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How to get conservatives on board with environmental issues: Jerome Gessaroli in the Edmonton Journal

This article originally appeared in the Edmonton Journal.

By Jerome Gessaroli on September 30, 2022

Polls show that conservative Canadians are less likely than progressive Canadians to prioritize environmental issues. That’s unfortunate, because climate policy will only succeed if all key voters across the country see it as valuable. It’s not that conservatives don’t care; rather, they oppose the way environmental policy is discussed and constructed.

Left and left-leaning progressives have dominated the environmental movement, shaping politics based on centralized big government and top-down regulatory principles. They have also incorporated other social justice issues into the environmental movement, using terms like “climate justice” and “environmental racism.” Reflexively, conservatives will shy away from this approach.

Engaging and encouraging conservatives to support action on the environment and climate change is possible by creating policies that respect important conservative values. These values ​​include taking personal responsibility, protecting private property and promoting growth through competitive markets. It is entirely possible to create effective environmental and climate policies around these values.

Personal responsibility includes paying for the pollution you cause. Pollution taxes come with a price and require companies to pay for how much they pollute. The challenging part here is designing a pollution tax that is strictly revenue neutral and doesn’t unduly tax those who rely on fossil fuel use for their jobs or where they live. For example, those living in rural areas who need trucks or farmers who need to fuel their equipment should get bigger tax breaks to offset the higher carbon taxes they will pay. The incentive to reduce carbon emissions will remain as the use of more fuel efficient equipment and vehicles will reduce the carbon tax they pay and result in lower taxes overall.

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In addition, any tax must only affect those companies that pollute the environment. Too often governments use the above pretense to levy a tax, but then over-apply it and use the tax as an additional source of revenue. As early as 2008, British Columbia introduced a well thought-out CO2 tax. However, in 2017 the NDP government lifted its revenue neutrality and it is now another tax enriching the coffers.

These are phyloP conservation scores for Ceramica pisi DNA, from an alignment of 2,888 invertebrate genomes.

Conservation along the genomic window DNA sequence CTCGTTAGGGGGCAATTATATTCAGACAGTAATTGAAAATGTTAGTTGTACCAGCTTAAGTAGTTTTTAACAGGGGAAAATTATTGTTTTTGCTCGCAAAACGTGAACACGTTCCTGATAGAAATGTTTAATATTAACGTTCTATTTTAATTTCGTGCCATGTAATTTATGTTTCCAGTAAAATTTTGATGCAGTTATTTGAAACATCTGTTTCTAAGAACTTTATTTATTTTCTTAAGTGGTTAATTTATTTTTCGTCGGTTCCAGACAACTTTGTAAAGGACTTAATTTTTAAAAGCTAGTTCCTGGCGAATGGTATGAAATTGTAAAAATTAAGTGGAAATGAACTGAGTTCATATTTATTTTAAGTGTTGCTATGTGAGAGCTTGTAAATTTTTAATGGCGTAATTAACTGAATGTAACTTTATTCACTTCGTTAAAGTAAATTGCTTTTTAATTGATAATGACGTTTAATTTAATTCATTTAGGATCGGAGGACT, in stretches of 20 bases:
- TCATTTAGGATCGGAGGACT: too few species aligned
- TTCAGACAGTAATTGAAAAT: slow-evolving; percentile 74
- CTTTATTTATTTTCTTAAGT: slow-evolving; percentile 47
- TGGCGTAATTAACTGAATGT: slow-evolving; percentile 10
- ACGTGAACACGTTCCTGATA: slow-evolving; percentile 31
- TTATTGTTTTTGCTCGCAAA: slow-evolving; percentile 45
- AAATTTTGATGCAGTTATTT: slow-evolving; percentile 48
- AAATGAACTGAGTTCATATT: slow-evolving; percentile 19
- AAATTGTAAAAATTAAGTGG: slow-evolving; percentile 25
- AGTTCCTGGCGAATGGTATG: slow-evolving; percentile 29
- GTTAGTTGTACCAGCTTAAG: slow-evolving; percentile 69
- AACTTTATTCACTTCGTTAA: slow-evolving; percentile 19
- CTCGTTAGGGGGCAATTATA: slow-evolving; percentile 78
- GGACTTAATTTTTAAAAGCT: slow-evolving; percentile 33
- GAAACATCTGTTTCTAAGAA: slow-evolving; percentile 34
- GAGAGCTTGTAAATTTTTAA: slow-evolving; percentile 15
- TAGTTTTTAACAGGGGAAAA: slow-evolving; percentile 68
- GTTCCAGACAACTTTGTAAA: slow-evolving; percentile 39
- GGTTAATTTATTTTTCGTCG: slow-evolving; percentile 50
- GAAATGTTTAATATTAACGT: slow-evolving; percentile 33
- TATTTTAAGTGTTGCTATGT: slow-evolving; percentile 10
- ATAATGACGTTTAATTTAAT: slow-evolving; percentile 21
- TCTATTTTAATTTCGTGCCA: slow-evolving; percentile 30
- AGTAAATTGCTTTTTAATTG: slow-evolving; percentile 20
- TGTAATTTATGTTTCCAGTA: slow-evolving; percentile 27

Second, protecting private property involves valuing the environmental benefits that reside in private property. Just as pollution by those who pollute the environment should come with a cost, there should be benefits for private owners in preserving environmentally sensitive land for the common good. Think of the habitat of endangered species.

Unfortunately, regulations addressing endangered species on private property can create perverse incentives that increase the risk of extinction. The regulations can be so onerous that property owners are incentivized to prematurely destroy the habitats of endangered species on their property to avoid future regulatory penalties. Shawn Regan, an environmental economist, explains the misaligned rules this way: “If I have a rare metal on my property, its value goes up, but if a rare bird occupies the land, its value disappears.” By pricing environmental benefits, property owners have one incentive to save.

Third, the market economy is often blamed for pollution, but this claim is false. In the 1980s, the Eastern European countries of the Soviet bloc had neither a market economy nor private property rights, and yet these countries were experiencing terrible environmental degradation. For example, compared to the United States, these countries used an average of 75 percent more energy per dollar of GDP. And despite accounting for just 12 percent of Europe’s production, Eastern Bloc countries contributed to over half of the continent’s particulate air pollution. This is just one of many pollution statistics compiled by their socialist system.

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Competitive markets can help the environment. Capitalism creates economic growth. And according to the Yale Center for Environmental Law and Policy on Sustainability, there is a strong positive relationship between economic prosperity and environmental protection. That makes sense. Those with greater wealth can afford and invest in more sustainable activities.

Market competition also improves resource utilization. For example, the efficiency of North American sawmills has improved to such an extent that wood waste has fallen from 55 percent in the 1930s to 0.8 percent in 2012. And the industry is still innovating by looking for ways to increase wood reuse and recycling.

It is possible to develop an environmental policy based on conservative values. Far too often we look to government for solutions. In return, we get layer upon layer of costly regulatory burdens. Not only do they reduce our ability to thrive, but they are often poorly designed and fail to meet their environmental goals.

By recognizing that conservative values ​​complement rather than oppose environmental protection, we will be better able to engage with conservatives and encourage them to join an impartial effort to protect the environment and fight climate change. Such efforts will not only be more effective, but sustainable over the long term, whether conservatives or progressives are in office.

Jerome Gessaroli teaches at the British Columbia Institute of Technology and is a visiting fellow at the Macdonald-Laurier Institute.

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